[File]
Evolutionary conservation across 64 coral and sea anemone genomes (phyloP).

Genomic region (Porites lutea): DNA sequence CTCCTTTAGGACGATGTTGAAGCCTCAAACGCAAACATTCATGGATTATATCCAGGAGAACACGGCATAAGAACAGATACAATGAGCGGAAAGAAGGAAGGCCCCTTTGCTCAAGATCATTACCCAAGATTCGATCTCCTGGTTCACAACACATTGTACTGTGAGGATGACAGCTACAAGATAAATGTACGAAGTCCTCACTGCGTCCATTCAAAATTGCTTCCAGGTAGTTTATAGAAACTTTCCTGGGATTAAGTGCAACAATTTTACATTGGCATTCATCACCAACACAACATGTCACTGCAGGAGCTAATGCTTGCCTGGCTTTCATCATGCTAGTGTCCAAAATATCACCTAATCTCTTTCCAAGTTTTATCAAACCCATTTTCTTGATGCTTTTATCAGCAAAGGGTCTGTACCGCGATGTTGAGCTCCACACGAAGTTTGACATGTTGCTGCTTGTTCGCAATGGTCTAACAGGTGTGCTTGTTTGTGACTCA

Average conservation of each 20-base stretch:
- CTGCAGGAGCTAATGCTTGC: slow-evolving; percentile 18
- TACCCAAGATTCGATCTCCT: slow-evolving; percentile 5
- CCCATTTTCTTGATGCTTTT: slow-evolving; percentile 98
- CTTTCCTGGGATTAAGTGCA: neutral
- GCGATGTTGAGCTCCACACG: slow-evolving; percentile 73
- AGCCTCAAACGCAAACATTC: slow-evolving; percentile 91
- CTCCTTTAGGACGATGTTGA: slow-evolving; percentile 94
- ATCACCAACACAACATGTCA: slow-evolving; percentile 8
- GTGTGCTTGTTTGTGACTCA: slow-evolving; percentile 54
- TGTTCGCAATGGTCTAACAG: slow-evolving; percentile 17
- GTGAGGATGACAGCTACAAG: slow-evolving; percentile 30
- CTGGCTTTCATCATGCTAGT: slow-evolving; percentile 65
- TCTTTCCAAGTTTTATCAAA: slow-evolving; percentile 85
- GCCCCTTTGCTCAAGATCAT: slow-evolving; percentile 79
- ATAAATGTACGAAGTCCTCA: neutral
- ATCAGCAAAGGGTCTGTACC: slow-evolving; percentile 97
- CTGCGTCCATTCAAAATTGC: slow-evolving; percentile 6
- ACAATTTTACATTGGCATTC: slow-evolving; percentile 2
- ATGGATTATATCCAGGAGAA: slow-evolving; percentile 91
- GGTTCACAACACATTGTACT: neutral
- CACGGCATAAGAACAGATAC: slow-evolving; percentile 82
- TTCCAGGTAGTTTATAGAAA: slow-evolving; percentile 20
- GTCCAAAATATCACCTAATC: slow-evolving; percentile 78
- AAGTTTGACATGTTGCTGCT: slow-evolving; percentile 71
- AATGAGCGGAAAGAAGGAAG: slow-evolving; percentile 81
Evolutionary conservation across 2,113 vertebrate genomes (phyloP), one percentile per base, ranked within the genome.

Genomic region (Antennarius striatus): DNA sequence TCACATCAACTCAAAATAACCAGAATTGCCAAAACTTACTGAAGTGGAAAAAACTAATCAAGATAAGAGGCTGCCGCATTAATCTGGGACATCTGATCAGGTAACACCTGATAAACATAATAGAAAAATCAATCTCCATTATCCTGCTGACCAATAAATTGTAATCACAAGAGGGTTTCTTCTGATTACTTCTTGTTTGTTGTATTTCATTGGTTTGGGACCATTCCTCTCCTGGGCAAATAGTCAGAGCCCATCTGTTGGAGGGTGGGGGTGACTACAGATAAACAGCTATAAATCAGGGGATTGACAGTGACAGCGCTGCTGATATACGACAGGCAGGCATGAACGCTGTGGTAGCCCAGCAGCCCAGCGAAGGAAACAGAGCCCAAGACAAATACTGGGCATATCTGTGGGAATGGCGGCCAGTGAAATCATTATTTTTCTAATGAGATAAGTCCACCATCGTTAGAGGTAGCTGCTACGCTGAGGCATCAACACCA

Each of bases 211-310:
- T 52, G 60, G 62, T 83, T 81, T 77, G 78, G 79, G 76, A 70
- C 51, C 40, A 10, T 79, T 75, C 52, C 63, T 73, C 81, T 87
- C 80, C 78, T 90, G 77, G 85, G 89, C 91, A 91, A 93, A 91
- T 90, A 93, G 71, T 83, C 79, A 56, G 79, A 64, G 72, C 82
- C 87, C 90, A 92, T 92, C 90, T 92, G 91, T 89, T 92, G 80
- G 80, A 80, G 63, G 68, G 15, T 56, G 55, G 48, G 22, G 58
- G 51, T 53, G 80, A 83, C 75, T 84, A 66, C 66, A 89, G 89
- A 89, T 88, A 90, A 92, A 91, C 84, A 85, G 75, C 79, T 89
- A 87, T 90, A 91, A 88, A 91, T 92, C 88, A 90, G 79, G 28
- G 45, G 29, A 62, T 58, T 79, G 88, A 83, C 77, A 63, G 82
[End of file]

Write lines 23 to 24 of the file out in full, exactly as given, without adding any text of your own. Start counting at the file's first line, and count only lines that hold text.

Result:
- GGTTCACAACACATTGTACT: neutral
- CACGGCATAAGAACAGATAC: slow-evolving; percentile 82